The process of coming out for any lesbian, gay, bisexual and trans (LGBT) young person is an important event. The first time you tell somebody that you identify as LGBT or are unsure about your sexuality or gender identity, it can be quite a daunting and scary prospect. This page will hopefully allow you to understand more about what 'coming out' is and how you may decided to go about it. Just remember, there is no 'right' way of coming out - people go about it in different ways and the vast majority of them are glad they did come out.
What is coming out?
The process of telling others about your sexuality (also known as 'sexual orientation') is often referred to as ‘coming out’. Coming out is not necessarily a one-off event - people who identify as LGBT may have to come out many times during their lives.
There are several ways to come out as lesbian, gay or bisexual - so there's no such thing as a 'right' way to come out. You may feel comfortable being open about your sexuality with some people, but not with others. Coming out to certain people, such as family, friends or colleagues, may be difficult and takes courage. Reactions to someone coming out can range from very positive, to less welcoming. Once you have made the decision to tell people about your sexuality, you may want to think about how you tell them. We have set out a few thoughts on coming out, and links to other websites and organisations you can contact if you want further advice and support.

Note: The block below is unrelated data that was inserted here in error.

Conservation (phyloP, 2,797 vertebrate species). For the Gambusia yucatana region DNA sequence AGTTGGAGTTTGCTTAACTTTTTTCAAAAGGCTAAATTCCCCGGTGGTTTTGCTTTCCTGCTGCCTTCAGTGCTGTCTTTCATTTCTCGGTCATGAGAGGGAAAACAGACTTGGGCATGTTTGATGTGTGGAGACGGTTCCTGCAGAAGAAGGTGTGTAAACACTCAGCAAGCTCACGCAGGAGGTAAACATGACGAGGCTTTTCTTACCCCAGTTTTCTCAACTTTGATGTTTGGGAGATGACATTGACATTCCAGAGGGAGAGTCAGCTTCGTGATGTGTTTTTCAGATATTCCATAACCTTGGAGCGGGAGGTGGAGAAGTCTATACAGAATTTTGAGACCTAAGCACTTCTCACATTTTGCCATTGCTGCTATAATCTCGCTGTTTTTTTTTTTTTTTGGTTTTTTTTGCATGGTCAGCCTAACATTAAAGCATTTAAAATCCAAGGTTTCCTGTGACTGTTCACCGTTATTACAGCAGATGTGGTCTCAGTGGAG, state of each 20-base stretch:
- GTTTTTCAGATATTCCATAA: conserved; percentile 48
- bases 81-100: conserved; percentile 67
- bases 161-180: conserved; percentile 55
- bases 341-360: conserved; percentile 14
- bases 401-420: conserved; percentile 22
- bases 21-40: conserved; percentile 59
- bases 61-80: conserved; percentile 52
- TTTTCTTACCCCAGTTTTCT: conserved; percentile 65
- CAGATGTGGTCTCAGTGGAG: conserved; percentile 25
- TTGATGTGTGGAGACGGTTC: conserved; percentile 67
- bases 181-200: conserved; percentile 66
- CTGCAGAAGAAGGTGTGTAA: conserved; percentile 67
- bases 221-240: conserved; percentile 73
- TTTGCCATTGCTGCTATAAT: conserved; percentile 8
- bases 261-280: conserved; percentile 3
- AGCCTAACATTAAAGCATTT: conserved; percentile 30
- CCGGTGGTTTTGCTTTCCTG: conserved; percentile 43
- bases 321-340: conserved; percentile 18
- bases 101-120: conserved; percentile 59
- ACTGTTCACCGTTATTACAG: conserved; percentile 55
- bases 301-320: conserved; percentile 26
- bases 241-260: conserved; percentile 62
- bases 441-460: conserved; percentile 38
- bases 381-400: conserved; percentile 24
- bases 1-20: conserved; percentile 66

Why should I come out?
Whether you've come to terms with your sexuality or you're still thinking about it, it can be difficult dealing with that on your own. You may get to a point where you need to talk about it with someone, to get support or simply get it off your chest. Don't feel under pressure to come out - take your time. Only you will know when you feel comfortable and ready to do it. To hide your sexuality from other people often means lying and pretending. You will need to think about whether hiding your sexuality is more or less stressful than being open about it.
If you decide to come out, but are unsure how others might react, you could consider making contact with a support group first. There are helplines, community groups and agencies across the country who are there to support and advise you. See below for more details. It could also be good to start by telling one or two trusted friends first, before coming out to other people.
What about my friends/family?
Many LGBTl people come out because they reach a point where they don’t want to hide who they are any more Telling friends and family members can provide extra support and can make relationships feel more honest and real. Some friends may not accept it, but real friends will accept you for who you are. Coming out may change some friendships – sometimes you might end up being closer, but sometimes you may feel some people change when they're around you. The important thing is to explain you are still the same person. If someone doesn't accept it be patient and give them some space, as they may need time to get used to it.
Be patient with people - an initial negative reaction, doesn't mean that they won't accept you in the long term. Talking about LGBT storylines from TV series or celebrities can help start a conversation with other people.